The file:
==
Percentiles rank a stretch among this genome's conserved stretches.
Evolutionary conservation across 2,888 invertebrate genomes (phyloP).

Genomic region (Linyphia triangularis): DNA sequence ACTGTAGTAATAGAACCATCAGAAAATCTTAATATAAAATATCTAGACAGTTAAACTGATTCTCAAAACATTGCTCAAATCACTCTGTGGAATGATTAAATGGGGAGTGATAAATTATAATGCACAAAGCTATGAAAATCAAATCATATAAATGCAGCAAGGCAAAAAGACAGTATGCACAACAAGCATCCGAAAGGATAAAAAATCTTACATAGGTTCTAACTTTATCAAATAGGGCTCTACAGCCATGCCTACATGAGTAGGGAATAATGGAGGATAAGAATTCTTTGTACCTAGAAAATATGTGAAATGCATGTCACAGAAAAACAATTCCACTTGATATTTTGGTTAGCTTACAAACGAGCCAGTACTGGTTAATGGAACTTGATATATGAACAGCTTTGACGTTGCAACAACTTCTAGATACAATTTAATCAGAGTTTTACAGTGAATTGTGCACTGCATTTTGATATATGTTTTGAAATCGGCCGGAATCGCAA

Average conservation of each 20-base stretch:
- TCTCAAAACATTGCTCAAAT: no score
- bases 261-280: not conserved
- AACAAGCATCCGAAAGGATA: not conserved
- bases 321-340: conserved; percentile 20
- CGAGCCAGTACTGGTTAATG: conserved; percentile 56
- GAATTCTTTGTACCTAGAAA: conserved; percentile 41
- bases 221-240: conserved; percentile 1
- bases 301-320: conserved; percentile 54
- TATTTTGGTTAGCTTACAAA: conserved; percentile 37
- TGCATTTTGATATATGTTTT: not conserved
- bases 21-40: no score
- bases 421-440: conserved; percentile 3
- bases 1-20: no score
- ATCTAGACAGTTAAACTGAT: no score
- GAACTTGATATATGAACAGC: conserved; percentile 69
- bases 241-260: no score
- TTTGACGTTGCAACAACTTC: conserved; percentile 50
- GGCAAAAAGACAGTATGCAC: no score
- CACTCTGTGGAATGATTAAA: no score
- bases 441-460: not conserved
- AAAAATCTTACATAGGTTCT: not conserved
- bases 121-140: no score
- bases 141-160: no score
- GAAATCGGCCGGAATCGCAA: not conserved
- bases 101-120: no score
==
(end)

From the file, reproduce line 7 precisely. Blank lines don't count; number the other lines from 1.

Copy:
- AACAAGCATCCGAAAGGATA: not conserved